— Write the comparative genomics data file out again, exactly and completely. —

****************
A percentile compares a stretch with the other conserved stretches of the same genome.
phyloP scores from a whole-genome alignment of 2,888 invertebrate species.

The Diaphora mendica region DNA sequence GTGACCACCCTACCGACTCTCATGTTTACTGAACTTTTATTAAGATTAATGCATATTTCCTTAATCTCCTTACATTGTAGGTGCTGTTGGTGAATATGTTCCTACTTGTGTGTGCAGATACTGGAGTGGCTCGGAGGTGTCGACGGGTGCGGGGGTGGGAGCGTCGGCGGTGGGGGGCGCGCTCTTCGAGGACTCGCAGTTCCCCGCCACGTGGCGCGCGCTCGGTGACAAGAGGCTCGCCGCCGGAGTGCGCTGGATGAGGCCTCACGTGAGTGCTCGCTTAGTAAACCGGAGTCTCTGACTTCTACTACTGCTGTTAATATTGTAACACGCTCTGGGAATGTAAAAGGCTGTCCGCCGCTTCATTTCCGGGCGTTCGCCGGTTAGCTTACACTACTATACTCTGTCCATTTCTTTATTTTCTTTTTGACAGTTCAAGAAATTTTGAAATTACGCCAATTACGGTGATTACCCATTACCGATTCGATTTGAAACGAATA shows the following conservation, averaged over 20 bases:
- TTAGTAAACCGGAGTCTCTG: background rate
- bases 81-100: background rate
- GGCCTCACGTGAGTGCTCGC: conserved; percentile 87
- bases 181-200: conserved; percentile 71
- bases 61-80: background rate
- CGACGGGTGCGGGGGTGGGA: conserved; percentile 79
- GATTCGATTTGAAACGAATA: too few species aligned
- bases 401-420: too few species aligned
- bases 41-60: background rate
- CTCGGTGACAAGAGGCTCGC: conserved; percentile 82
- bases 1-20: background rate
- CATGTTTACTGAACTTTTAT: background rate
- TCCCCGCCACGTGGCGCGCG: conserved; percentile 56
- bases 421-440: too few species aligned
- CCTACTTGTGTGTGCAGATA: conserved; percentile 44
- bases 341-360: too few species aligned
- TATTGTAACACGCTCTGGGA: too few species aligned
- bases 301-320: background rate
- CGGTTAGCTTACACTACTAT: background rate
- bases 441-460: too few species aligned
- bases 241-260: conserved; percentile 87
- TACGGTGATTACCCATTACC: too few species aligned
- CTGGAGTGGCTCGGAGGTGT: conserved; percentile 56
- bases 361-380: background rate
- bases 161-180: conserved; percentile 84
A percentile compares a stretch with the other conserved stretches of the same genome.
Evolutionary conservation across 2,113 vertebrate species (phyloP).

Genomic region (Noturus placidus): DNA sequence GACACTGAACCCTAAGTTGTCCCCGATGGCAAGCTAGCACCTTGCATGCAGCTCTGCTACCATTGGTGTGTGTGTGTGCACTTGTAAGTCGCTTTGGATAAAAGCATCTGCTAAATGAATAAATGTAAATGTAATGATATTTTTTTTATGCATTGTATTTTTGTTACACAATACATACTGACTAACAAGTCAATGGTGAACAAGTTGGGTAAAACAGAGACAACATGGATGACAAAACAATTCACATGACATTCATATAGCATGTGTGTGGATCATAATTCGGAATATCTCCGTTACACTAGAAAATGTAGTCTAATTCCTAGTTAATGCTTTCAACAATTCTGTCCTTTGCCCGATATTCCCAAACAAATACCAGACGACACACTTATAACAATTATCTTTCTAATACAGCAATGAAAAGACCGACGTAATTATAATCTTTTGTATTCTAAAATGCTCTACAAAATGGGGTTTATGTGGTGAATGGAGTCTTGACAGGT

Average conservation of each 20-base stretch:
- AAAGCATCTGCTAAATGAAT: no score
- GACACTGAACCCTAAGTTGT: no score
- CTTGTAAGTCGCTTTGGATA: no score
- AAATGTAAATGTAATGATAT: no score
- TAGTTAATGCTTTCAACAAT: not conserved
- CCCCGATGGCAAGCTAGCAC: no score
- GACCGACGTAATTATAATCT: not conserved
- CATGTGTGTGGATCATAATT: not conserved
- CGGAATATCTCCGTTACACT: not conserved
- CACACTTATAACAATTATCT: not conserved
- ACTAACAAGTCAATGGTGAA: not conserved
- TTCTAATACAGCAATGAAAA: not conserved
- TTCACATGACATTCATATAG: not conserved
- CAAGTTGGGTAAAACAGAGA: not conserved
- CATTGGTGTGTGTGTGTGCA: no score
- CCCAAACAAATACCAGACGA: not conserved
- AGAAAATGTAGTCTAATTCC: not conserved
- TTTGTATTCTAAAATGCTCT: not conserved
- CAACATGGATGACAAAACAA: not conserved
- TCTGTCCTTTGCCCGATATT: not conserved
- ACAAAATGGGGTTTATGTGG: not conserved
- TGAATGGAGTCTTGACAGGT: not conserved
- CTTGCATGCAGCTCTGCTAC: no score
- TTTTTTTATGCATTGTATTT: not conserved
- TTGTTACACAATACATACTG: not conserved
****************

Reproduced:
A percentile compares a stretch with the other conserved stretches of the same genome.
phyloP scores from a whole-genome alignment of 2,888 invertebrate species.

The Diaphora mendica region DNA sequence GTGACCACCCTACCGACTCTCATGTTTACTGAACTTTTATTAAGATTAATGCATATTTCCTTAATCTCCTTACATTGTAGGTGCTGTTGGTGAATATGTTCCTACTTGTGTGTGCAGATACTGGAGTGGCTCGGAGGTGTCGACGGGTGCGGGGGTGGGAGCGTCGGCGGTGGGGGGCGCGCTCTTCGAGGACTCGCAGTTCCCCGCCACGTGGCGCGCGCTCGGTGACAAGAGGCTCGCCGCCGGAGTGCGCTGGATGAGGCCTCACGTGAGTGCTCGCTTAGTAAACCGGAGTCTCTGACTTCTACTACTGCTGTTAATATTGTAACACGCTCTGGGAATGTAAAAGGCTGTCCGCCGCTTCATTTCCGGGCGTTCGCCGGTTAGCTTACACTACTATACTCTGTCCATTTCTTTATTTTCTTTTTGACAGTTCAAGAAATTTTGAAATTACGCCAATTACGGTGATTACCCATTACCGATTCGATTTGAAACGAATA shows the following conservation, averaged over 20 bases:
- TTAGTAAACCGGAGTCTCTG: background rate
- bases 81-100: background rate
- GGCCTCACGTGAGTGCTCGC: conserved; percentile 87
- bases 181-200: conserved; percentile 71
- bases 61-80: background rate
- CGACGGGTGCGGGGGTGGGA: conserved; percentile 79
- GATTCGATTTGAAACGAATA: too few species aligned
- bases 401-420: too few species aligned
- bases 41-60: background rate
- CTCGGTGACAAGAGGCTCGC: conserved; percentile 82
- bases 1-20: background rate
- CATGTTTACTGAACTTTTAT: background rate
- TCCCCGCCACGTGGCGCGCG: conserved; percentile 56
- bases 421-440: too few species aligned
- CCTACTTGTGTGTGCAGATA: conserved; percentile 44
- bases 341-360: too few species aligned
- TATTGTAACACGCTCTGGGA: too few species aligned
- bases 301-320: background rate
- CGGTTAGCTTACACTACTAT: background rate
- bases 441-460: too few species aligned
- bases 241-260: conserved; percentile 87
- TACGGTGATTACCCATTACC: too few species aligned
- CTGGAGTGGCTCGGAGGTGT: conserved; percentile 56
- bases 361-380: background rate
- bases 161-180: conserved; percentile 84
A percentile compares a stretch with the other conserved stretches of the same genome.
Evolutionary conservation across 2,113 vertebrate species (phyloP).

Genomic region (Noturus placidus): DNA sequence GACACTGAACCCTAAGTTGTCCCCGATGGCAAGCTAGCACCTTGCATGCAGCTCTGCTACCATTGGTGTGTGTGTGTGCACTTGTAAGTCGCTTTGGATAAAAGCATCTGCTAAATGAATAAATGTAAATGTAATGATATTTTTTTTATGCATTGTATTTTTGTTACACAATACATACTGACTAACAAGTCAATGGTGAACAAGTTGGGTAAAACAGAGACAACATGGATGACAAAACAATTCACATGACATTCATATAGCATGTGTGTGGATCATAATTCGGAATATCTCCGTTACACTAGAAAATGTAGTCTAATTCCTAGTTAATGCTTTCAACAATTCTGTCCTTTGCCCGATATTCCCAAACAAATACCAGACGACACACTTATAACAATTATCTTTCTAATACAGCAATGAAAAGACCGACGTAATTATAATCTTTTGTATTCTAAAATGCTCTACAAAATGGGGTTTATGTGGTGAATGGAGTCTTGACAGGT

Average conservation of each 20-base stretch:
- AAAGCATCTGCTAAATGAAT: no score
- GACACTGAACCCTAAGTTGT: no score
- CTTGTAAGTCGCTTTGGATA: no score
- AAATGTAAATGTAATGATAT: no score
- TAGTTAATGCTTTCAACAAT: not conserved
- CCCCGATGGCAAGCTAGCAC: no score
- GACCGACGTAATTATAATCT: not conserved
- CATGTGTGTGGATCATAATT: not conserved
- CGGAATATCTCCGTTACACT: not conserved
- CACACTTATAACAATTATCT: not conserved
- ACTAACAAGTCAATGGTGAA: not conserved
- TTCTAATACAGCAATGAAAA: not conserved
- TTCACATGACATTCATATAG: not conserved
- CAAGTTGGGTAAAACAGAGA: not conserved
- CATTGGTGTGTGTGTGTGCA: no score
- CCCAAACAAATACCAGACGA: not conserved
- AGAAAATGTAGTCTAATTCC: not conserved
- TTTGTATTCTAAAATGCTCT: not conserved
- CAACATGGATGACAAAACAA: not conserved
- TCTGTCCTTTGCCCGATATT: not conserved
- ACAAAATGGGGTTTATGTGG: not conserved
- TGAATGGAGTCTTGACAGGT: not conserved
- CTTGCATGCAGCTCTGCTAC: no score
- TTTTTTTATGCATTGTATTT: not conserved
- TTGTTACACAATACATACTG: not conserved